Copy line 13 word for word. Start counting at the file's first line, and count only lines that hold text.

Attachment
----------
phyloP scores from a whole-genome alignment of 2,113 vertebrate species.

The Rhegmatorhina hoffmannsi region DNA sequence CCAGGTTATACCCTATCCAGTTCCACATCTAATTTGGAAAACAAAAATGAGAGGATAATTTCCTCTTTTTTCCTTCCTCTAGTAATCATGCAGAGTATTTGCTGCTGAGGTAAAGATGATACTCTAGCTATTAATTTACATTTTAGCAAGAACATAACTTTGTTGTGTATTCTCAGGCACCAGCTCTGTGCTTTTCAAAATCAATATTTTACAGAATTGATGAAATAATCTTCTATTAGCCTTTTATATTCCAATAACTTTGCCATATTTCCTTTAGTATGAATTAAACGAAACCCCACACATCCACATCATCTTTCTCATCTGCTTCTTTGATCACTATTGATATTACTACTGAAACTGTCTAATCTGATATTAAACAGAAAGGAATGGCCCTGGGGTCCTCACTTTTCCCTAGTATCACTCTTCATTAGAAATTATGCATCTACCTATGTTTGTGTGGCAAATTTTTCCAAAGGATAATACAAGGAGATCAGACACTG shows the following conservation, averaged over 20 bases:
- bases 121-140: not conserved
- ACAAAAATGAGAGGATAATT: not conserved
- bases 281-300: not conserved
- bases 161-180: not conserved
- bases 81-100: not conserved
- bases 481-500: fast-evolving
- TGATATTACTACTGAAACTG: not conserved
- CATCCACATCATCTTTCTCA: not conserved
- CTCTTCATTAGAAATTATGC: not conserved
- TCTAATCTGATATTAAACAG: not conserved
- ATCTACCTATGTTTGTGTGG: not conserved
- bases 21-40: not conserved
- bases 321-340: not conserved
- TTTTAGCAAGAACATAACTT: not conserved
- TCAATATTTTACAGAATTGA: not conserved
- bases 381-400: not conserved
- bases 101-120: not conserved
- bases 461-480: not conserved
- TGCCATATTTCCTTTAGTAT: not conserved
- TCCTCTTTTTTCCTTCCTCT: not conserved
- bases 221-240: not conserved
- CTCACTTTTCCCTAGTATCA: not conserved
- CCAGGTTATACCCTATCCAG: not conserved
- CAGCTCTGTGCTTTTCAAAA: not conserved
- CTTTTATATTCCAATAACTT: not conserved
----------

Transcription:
- ATCTACCTATGTTTGTGTGG: not conserved